University of Saskatchewan researchers help crack canola genome
By University of Saskatchewan
“The broad genomic database we produced provides the fundamental infrastructure needed by every breeding program.”
The genome for canola was successfully sequenced by an international group of academic and global seed company leaders from Canada, the United States, Europe and Israel, including Global Institute for Food Security (GIFS) researchers at the University of Saskatchewan.
The canola consortium is led by Isobel Parkin, research scientist from Agriculture and Agri-Food Canada (AAFC), and Andrew Sharpe, director of genomics and bioinformatics from GIFS at University of Saskatchewan. GIFS works with various partners to discover, develop and deliver innovative solutions for the production of globally sustainable food.
The genome research is essential to enhancing the quality and yield of the major oil crop. The more that is known about the genome, the more ability plant breeders have in creating better canola in the future. The project completed the full assembly and mapping the genomes of 10 diverse canola varieties, cultivated in Canada, U.S. and Europe. The genome assembly and complete mapping was done using Israeli-based NRGene’s DeNovoMAGIC technology.
Canola is a major vegetable oil crop farmed on approximately 35 million acres around the world. Increasing the productivity of the plant will expand its use for a range of applications, replacing lower quality vegetable oils and diesel fuels.
“Having top quality genomes of rapeseed and canola is crucial for identifying the genes responsible for key commercial traits,” said Parkin. “This will be a foundational resource for basic research that’s required to increase yield and nutritional values of rapeseed and canola.”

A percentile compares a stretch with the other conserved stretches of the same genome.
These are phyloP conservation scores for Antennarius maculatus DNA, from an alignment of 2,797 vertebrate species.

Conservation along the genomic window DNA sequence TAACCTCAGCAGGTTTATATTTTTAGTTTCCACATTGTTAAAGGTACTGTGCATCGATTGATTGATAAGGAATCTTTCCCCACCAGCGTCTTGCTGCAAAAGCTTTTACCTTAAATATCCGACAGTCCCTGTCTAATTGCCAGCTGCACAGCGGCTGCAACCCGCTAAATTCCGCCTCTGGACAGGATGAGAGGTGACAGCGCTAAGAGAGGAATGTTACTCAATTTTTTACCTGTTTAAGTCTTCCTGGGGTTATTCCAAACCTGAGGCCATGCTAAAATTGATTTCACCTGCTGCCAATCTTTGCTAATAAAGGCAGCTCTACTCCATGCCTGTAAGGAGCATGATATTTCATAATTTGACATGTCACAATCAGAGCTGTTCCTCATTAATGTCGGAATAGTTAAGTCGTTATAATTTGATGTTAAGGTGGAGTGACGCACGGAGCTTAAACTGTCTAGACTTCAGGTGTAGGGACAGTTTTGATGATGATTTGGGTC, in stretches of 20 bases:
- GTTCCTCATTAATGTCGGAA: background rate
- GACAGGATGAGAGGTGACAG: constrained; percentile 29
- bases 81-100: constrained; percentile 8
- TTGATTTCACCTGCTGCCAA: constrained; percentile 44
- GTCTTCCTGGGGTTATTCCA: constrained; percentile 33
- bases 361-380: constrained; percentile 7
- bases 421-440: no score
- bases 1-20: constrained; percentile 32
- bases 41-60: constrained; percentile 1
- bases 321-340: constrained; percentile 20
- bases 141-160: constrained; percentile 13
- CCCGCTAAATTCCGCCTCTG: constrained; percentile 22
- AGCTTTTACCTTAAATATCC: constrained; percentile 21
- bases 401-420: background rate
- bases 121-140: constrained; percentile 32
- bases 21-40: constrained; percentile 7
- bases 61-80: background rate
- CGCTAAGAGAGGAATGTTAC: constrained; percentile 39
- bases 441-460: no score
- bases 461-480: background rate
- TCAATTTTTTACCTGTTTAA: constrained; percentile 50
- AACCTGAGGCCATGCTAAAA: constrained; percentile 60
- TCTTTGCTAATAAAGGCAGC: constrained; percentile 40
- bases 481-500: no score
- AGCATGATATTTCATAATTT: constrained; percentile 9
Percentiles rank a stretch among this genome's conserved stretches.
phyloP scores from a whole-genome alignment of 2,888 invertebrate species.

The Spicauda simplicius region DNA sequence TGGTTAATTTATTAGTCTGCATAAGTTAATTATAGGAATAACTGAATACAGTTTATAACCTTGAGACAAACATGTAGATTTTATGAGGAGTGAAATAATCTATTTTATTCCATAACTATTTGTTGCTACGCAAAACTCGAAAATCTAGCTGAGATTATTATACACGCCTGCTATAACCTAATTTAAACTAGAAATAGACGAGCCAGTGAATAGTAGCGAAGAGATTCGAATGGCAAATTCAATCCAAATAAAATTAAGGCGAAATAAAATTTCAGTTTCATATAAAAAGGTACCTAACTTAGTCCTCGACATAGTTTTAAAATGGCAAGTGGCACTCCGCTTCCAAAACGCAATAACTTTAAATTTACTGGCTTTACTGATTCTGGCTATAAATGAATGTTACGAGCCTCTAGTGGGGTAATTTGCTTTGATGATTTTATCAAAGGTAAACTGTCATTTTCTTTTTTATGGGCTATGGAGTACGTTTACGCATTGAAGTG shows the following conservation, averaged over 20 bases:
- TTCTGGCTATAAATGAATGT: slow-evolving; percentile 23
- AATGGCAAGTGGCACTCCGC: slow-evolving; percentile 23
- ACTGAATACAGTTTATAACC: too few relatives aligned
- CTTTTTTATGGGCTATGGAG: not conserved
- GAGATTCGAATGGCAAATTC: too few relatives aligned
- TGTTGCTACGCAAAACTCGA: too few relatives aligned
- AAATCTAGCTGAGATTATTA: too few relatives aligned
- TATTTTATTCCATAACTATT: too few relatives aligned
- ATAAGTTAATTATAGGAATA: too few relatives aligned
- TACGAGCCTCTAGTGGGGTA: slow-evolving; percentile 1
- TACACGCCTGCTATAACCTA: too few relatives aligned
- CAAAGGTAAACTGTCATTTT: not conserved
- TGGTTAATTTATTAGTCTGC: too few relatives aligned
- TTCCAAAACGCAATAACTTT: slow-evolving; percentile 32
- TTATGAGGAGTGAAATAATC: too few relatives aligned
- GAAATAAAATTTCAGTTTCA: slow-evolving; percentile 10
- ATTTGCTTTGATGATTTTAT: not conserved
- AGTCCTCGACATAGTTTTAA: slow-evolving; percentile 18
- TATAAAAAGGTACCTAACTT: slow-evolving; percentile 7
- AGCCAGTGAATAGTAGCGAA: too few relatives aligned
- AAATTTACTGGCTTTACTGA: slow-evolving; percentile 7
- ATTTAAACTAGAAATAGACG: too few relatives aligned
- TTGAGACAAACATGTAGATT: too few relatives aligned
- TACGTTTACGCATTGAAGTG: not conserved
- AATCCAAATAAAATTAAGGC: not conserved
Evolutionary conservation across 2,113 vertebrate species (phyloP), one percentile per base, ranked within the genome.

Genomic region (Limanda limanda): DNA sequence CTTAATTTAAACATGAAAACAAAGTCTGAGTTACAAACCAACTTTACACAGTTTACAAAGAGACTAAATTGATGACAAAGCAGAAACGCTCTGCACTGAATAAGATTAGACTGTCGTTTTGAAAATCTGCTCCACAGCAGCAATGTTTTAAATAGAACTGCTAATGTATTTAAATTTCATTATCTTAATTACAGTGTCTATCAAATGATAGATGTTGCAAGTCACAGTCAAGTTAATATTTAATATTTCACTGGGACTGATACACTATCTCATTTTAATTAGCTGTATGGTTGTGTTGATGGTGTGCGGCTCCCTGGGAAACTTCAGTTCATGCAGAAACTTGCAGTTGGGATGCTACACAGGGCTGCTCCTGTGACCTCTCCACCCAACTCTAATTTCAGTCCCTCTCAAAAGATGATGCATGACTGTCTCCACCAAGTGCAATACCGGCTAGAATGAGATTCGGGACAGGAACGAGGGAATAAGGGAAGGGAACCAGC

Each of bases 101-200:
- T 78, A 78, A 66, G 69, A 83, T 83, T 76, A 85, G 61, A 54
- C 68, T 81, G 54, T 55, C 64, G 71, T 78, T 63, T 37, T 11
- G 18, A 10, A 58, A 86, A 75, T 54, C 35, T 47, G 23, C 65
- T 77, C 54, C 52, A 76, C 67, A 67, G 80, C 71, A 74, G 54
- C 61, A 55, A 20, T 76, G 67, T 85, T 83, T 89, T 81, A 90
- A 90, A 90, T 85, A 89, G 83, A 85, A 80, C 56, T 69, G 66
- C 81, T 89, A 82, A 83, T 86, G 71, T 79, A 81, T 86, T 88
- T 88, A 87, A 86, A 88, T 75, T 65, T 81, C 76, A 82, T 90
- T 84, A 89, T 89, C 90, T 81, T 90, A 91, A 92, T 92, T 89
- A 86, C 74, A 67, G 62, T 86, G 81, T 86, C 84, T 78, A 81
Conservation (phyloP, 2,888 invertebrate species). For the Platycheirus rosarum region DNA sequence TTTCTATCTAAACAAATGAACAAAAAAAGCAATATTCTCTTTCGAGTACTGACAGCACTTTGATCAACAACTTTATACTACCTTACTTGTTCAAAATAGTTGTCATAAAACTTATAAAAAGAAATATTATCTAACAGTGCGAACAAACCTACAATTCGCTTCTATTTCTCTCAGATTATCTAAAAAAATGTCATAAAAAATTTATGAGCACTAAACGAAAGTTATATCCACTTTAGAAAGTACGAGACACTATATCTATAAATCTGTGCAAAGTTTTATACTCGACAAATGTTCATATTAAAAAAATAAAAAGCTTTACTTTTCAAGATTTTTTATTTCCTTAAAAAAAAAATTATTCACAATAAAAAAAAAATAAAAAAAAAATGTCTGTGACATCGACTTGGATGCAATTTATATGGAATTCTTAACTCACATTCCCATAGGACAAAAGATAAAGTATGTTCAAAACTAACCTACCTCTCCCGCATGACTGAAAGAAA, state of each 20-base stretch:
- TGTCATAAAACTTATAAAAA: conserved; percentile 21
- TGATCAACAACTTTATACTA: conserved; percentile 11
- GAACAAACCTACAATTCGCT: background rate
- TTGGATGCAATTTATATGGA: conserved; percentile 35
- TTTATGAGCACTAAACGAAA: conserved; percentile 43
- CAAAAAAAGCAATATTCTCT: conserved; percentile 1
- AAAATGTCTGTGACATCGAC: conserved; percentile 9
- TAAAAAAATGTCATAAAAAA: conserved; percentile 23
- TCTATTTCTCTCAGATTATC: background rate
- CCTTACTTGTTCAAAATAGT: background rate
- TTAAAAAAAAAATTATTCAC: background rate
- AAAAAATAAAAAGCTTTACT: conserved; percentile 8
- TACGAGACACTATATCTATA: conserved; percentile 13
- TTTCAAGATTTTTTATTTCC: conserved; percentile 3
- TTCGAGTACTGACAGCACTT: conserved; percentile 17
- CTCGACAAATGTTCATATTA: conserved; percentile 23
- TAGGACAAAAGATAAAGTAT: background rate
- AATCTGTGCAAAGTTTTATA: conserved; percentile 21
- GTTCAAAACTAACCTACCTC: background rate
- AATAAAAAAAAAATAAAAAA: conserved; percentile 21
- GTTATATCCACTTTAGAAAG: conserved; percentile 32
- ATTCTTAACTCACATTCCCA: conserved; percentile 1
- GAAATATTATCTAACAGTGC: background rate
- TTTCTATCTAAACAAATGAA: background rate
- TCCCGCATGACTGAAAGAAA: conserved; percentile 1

In the upcoming weeks, the project will also include the comparative mapping of the full genome sequences into a pangenome. A pangenome is the entire gene set of all strains of a species – which in this case is canola – including genes present in all strains and genes present only in some strains of the species. Subsequently, the genomes of other varieties will be incorporated to reveal the broad genetic diversity of canola that is grown around the world. This will enable plant breeders to access to the full range of canola genes in looking for improvements, resistances, and problematic genes to avoid. This work will be done using NRGene’s GenoMAGIC big data toolkit, which is already in use commercially for other key crops such as maize, soybean, cotton, tomato and wheat.
“This was truly a combined effort, made possible with the support and contributions from various parties,” said Sharpe. “The results will advance breeding for rapeseed and canola, benefitting research, industry, producers and consumers. This progress also has immense economic value for Canada, which is one of the world’s leading producers and exporters of canola.”
“The broad genomic database we produced provides the fundamental infrastructure needed by every breeding program,” said Dr. Gil Ronen, chief executive officer of NRGene. “Sharing funding resources between multiple commercial and academic entities enables us to build the largest global database of rapeseed and canola to be shared among consortium members and revealing strategic paths in the breeding of elite seeds.”